Congenital Disorders of the Ear
Also known as: Congenital ear problems, congenital ear deformities, congenital ear anomalies, congenital ear malformations
What are congenital disorders of the ear?
Any problem with the development of ear that occurs while the fetus is still in the uterus is known as a congenital disorder of the ear.
There are three main parts of the ear; outer, middle and inner ear. Protruding or prominent ear or a small outer ear (ear microtia) are the two commonest ear deformities seen. Congenital ear problems occur more often in boys, more frequently on the right side (rather than on both sides) with a higher incidence in Japanese and Navajo Indian populations. Often there are middle ear problems associated with outer ear disorders. Usually the inner ear is unaffected as it has a separate development in the uterus. As other parts of the baby’s body (face, jaw, teeth and kidney) develop at the same time as the ears, these should be evaluated carefully.
What causes congenital disorders of the ear?
The cause/s of congenital disorders of the ear is/are not entirely clear. Lack of blood supply to the fetus, exposure to certain medicines or toxins, viral infections, and/or genetic mutations have all been implicated.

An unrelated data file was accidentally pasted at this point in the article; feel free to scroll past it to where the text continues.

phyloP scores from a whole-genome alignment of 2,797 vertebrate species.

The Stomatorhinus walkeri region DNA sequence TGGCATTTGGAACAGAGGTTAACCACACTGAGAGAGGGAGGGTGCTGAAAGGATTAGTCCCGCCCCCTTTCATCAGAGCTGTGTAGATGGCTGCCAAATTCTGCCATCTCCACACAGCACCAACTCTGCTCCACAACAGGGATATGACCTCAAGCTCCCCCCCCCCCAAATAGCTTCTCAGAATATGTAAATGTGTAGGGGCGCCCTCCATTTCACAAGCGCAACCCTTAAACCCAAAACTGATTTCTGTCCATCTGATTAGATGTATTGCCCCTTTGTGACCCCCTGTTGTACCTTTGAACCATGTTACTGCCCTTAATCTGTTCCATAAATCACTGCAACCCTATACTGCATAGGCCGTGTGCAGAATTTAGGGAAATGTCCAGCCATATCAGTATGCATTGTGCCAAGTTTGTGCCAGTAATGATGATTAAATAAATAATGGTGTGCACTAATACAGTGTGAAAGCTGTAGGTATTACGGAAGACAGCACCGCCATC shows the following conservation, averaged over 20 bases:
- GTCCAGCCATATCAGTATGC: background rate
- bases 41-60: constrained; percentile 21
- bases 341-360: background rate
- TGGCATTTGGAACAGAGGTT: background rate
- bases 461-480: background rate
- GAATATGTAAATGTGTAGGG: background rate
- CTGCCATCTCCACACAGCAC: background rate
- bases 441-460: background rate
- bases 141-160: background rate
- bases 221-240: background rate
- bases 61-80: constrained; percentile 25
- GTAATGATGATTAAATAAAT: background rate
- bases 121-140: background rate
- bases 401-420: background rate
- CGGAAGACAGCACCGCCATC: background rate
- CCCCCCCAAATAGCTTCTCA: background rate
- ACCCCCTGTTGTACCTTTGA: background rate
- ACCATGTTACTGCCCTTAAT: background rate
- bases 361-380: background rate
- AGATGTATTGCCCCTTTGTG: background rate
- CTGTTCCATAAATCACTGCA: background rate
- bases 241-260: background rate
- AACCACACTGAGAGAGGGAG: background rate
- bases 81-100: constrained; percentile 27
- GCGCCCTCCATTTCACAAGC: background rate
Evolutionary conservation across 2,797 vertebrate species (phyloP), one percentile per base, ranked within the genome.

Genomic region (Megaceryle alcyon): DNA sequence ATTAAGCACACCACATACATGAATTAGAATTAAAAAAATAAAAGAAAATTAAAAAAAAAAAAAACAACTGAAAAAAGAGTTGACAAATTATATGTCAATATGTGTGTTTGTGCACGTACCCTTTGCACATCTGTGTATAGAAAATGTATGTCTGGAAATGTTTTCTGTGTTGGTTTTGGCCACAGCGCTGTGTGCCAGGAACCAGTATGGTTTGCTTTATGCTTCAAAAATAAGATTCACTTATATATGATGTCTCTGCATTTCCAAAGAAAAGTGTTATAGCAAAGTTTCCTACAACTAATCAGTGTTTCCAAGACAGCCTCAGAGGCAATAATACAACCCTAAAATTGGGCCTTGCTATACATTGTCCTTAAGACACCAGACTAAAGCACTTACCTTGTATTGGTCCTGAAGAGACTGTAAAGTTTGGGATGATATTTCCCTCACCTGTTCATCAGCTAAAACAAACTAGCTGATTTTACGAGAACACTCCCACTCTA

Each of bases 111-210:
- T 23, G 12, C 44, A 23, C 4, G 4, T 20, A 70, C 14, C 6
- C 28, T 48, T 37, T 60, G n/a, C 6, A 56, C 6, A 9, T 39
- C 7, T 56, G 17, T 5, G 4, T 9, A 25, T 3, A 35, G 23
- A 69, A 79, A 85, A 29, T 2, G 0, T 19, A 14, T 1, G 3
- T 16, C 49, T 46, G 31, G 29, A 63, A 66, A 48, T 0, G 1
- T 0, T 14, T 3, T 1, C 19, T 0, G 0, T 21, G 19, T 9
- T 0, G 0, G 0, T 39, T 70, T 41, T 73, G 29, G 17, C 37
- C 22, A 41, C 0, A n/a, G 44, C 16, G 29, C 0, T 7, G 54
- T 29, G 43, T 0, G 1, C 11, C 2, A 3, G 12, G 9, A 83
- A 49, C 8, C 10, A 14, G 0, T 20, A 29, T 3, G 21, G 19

What are the symptoms of congenital disorders of the ear?
Congenital ear disorders are usually visible at birth and appearance varies depending on the type of deformity. They include a range of ear deformities, facial deformities, hearing loss, crooked teeth, ear infections, ear tags, and other types of ear anomalies.
What are congenital disorders of the ear care options?
All infants should have a hearing evaluation early. Some may not require any treatment if hearing is normal. Potential treatments include ear moldings, reconstructive surgery to restore the shape of the ear, hearing aids (and/or cochlear implants), and early speech evaluation and therapy.
Reviewed by: Jack Wolfsdorf, MD, FAAP
This page was last updated on: 10/25/2017 11:13:16 AM
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Dr. Davé is employed by Pediatric Specialists of America (PSA), the multispecialty group practice of Nicklaus Children’s Health System. He is chief of the PSA Section of Otolaryngology at Nicklaus Children’s Hospital. Dr. Davé sees patients at Nicklaus Children's Hospital.
Dr. Yamilet Tirado is employed by Pediatric Specialists of America (PSA), the physician-led multispecialty group practice of Nicklaus Children’s Health System. She is a pediatric otolaryngologist/ear, nose and throat (ENT) specialist within the Division of Otolaryngology and sees patients at Nicklaus Children's Hospital and the Nicklaus Children's Aventura Care Center.